At noon that day Sir Colin Burnett had turned up, thunder-faced. Stella had still been abed and Maggie had been relieved that her daughter had missed most of the argument that had taken place. At first Maggie had denied everything. Once Sir Colin had produced the authentic will she had known the game was up and taken refuge in bluster. Their raised voices had eventually drawn Stella downstairs and Sir Colin had tarried only long enough to demand back his engagement ring before storming off.
Maggie was anxious to know how Burnett might retaliate. If she were mistaken in thinking he’d wish to smooth over the matter to protect his credibility she must prepare to flee to avoid arrest. If she were imprisoned her beloved Stella would be at the mercy of rough sorts in need of a wife but with nothing to give her but coarse manners and backbreaking work.
‘Damn that solicitor and his eagle eyes,’ Maggie spat resentfully.
Stella knuckled her wet eyes. ‘Are we in bad trouble, Mama?’
‘No...’ Maggie stroked her daughter’s fiery tresses, pleased to hear the girl call her Mama. ‘Sir Colin will not want this all played out in court because of the risk to his reputation. It will blow over.’
‘What of my reputation?’ Stella wailed. ‘Lord Whitley will never again have me in his house if he knows I’m a bastard...’
‘Never mind that old man!’
‘But I like him...’
Maggie sighed, eyeing her daughter shrewdly. ‘I reckon Lord Whitley likes you, too, my dear.’
Once the old lecher found out her wedding was off he might proposition Stella. It was no perfect solution, but Maggie believed her daughter would be better off protected as a rich man’s mistress than a poor man’s wife...
* * *
‘You must allow me to pay off Toby Kendrick...prior to knocking his teeth down his throat.’
‘You may knock the blackguard’s teeth down his throat with my blessing, but paying my daughter’s debts is my responsibility.’ Stubbornly Mr Dewey turned from his son-in-law to cast a censorious look in Beatrice’s direction. ‘Would that she had a husband to keep her in check,’ he muttered darkly, ‘For I am fast running out of cash and patience with her.’
‘Papa! It is not wholly Bea’s fault! The vile wretch tricked her into thinking he was offering sound advice during that game of Faro.’ Elise attempted to soothe her father’s agitation.
Beatrice’s sorrowful shake of the head indicated to her sister that she deserved their father’s wrath, and would bear it if it eased his mind. Approaching Walter, Bea took one of his withered hands. She hated seeing him overwrought.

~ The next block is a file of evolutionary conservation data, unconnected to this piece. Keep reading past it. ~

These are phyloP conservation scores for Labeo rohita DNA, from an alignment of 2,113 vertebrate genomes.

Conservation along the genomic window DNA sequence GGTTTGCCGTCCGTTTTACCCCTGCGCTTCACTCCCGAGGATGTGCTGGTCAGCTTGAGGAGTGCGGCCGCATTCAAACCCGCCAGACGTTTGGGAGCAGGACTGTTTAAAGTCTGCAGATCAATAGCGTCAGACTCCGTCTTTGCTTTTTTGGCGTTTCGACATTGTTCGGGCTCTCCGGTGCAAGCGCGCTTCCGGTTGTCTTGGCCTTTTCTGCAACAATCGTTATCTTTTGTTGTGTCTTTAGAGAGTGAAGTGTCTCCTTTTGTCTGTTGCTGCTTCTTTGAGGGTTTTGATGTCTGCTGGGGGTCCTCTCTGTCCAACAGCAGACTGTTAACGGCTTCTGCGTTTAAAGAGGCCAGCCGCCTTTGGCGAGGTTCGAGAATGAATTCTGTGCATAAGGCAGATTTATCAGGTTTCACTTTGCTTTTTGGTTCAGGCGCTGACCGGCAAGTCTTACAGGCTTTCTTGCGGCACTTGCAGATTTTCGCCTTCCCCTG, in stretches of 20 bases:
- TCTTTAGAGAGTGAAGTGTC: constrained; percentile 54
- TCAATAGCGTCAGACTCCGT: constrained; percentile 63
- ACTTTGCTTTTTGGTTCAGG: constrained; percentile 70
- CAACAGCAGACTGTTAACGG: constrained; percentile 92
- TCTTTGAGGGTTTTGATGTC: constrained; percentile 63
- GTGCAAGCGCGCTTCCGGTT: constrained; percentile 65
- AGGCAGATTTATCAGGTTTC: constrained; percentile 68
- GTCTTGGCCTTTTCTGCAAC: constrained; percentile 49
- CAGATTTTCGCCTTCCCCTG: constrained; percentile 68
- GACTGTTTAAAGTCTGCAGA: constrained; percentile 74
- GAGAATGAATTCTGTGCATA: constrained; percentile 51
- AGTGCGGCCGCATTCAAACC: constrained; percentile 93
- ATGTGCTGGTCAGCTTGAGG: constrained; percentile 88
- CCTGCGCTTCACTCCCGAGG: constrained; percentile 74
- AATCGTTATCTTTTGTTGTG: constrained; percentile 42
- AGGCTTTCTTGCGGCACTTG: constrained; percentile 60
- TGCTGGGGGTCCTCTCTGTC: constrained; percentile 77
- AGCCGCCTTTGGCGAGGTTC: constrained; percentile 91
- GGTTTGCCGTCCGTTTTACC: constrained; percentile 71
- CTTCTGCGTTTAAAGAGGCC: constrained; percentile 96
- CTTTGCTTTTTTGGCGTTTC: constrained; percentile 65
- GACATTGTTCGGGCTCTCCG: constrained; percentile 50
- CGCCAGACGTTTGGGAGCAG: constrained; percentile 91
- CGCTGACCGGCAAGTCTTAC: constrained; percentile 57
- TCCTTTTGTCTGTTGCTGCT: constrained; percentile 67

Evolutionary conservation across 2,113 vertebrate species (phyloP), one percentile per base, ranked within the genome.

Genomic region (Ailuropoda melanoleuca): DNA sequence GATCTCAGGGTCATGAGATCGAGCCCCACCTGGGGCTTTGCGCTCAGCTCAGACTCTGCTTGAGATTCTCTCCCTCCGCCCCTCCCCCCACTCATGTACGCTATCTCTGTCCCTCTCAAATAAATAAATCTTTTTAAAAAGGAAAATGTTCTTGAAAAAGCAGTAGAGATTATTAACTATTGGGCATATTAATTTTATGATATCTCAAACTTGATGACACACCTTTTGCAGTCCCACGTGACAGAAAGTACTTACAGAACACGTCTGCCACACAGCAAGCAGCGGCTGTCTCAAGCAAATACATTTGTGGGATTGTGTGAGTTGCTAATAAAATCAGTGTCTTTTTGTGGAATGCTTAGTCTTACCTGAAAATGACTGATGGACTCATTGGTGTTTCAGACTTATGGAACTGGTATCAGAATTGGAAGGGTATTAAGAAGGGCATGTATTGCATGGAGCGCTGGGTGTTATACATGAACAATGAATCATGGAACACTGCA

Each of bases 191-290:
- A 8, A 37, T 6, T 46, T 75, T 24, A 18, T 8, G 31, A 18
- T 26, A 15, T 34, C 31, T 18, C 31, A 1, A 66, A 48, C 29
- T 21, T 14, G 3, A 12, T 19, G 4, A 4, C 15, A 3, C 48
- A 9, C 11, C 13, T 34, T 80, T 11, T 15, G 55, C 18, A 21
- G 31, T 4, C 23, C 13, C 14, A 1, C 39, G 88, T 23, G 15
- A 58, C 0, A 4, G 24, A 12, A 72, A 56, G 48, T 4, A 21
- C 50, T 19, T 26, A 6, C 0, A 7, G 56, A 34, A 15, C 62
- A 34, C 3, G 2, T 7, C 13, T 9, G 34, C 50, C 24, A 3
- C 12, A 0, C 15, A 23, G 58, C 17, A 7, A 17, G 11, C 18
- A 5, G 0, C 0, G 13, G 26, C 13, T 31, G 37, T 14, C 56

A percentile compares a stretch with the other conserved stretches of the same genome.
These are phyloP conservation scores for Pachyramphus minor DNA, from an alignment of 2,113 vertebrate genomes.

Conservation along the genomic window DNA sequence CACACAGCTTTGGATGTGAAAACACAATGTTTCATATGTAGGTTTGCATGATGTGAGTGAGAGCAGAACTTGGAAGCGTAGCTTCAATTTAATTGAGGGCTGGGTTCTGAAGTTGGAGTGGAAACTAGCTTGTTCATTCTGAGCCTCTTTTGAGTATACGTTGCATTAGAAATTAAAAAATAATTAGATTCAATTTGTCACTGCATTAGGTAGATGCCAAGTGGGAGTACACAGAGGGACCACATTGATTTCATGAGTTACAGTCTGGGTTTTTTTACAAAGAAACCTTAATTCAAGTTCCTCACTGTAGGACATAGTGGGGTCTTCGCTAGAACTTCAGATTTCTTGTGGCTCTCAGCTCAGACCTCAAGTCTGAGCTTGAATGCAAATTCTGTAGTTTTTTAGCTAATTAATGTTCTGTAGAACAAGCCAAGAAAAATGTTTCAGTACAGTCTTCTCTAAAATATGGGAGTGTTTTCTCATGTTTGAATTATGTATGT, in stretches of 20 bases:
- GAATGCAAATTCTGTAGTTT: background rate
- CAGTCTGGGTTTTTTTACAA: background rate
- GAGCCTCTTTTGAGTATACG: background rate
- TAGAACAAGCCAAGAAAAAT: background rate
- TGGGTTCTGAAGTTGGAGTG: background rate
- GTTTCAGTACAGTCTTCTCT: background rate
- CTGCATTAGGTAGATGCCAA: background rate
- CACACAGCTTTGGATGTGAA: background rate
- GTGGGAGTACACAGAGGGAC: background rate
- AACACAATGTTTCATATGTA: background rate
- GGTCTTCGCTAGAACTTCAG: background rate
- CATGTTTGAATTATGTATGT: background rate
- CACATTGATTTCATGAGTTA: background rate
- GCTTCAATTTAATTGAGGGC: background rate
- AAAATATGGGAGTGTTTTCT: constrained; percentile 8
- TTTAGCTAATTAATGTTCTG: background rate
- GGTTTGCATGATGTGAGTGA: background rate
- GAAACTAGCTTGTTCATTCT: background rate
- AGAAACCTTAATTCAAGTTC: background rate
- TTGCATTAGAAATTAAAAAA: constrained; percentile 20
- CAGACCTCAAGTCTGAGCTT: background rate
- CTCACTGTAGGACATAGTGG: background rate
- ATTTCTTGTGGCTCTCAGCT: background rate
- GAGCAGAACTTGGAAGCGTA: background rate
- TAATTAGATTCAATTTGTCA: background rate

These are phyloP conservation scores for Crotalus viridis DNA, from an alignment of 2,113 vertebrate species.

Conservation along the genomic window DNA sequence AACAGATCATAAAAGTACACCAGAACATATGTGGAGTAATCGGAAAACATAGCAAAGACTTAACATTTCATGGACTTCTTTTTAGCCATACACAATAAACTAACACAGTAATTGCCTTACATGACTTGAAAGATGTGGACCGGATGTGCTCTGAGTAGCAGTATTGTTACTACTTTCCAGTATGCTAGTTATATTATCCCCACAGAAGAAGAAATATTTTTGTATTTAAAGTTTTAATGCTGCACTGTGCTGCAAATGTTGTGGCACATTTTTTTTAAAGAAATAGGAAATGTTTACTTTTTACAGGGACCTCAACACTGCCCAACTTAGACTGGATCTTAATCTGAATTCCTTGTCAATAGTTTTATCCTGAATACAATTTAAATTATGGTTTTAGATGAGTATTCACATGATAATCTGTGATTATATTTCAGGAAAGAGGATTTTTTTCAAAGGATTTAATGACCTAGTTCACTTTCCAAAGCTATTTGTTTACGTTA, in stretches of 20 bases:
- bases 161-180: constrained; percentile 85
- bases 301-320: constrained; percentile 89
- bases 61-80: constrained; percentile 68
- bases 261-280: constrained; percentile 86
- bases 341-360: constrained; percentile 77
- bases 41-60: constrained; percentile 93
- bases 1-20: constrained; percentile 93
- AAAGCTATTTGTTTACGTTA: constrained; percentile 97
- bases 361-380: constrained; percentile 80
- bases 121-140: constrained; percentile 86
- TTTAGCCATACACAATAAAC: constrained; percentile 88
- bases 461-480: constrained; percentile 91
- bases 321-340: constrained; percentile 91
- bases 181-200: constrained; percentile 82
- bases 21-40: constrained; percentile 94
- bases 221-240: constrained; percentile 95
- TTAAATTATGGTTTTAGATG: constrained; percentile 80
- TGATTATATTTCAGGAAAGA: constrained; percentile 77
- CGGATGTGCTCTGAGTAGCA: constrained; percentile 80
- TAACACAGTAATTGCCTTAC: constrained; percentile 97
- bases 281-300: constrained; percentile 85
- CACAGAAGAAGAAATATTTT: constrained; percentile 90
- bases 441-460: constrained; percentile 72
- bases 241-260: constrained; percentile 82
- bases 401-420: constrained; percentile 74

Walter shook off her comfort, limping to an armchair to flop down. ‘You have overstepped the mark this time, miss, with your impetuousness.’
Alex shrugged, wordlessly enquiring from his wife how else he might persuade Walter to sensibly allow him to take control of the matter.
‘Papa, listen to me. It is best that the odious man is quickly paid off or he might charge interest on the debt, you know,’ Elise warned briskly.
‘Hah! He can try! I’ll broadcast far and wide that he is a dastardly money-grabber.’
‘I think most people have already come to that conclusion,’ the viscount commented dryly. ‘What’s more, Toby Kendrick gives the impression he’s too thick-skinned to care about vilification.’
‘He was not liked before this blew up; now people roundly despise him,’ Elise chipped in. ‘Why would he go out of his way to make a target of Bea?’
Alex had his own ideas on that, but realised he’d better not air them or his father-in-law might have apoplexy. He and Hugh had been close for decades, and Alex was sorely missing his friend’s companionship. He knew Hugh almost as well as he knew himself. In Alex’s opinion Hugh had never stopped loving Beatrice and desired her with a passion bordering on obsession. Alex also knew that Sir Toby Kendrick was bitterly resentful of his younger brother’s success. If Toby had discovered Hugh’s Achilles’ Heel he would jab mercilessly at it and enjoy watching his brother squirm.
‘Your sister had it from Kendrick that his brother was no good.’ Walter wagged a finger at Elise. ‘Beatrice told me that herself; yet she ignored the good fellow and heeded the bad character.’
Again Beatrice winced beneath her father’s rebuke, clapping her hands over her ears as the debate over Sir Toby’s hatefulness and her stupidity continued batting to and fro.
Two days had passed since the evening she’d gambled so heavily. Early the following morning she had told her father and sister what she’d done. Under chaotic interrogation, when questions had been fired at her from every direction, she had admitted that Hugh Kendrick had said he didn’t consider his brother a trustworthy individual. Bea was glad she’d owned up straight away that a scandal was brewing, before her family learned gory details from gossip.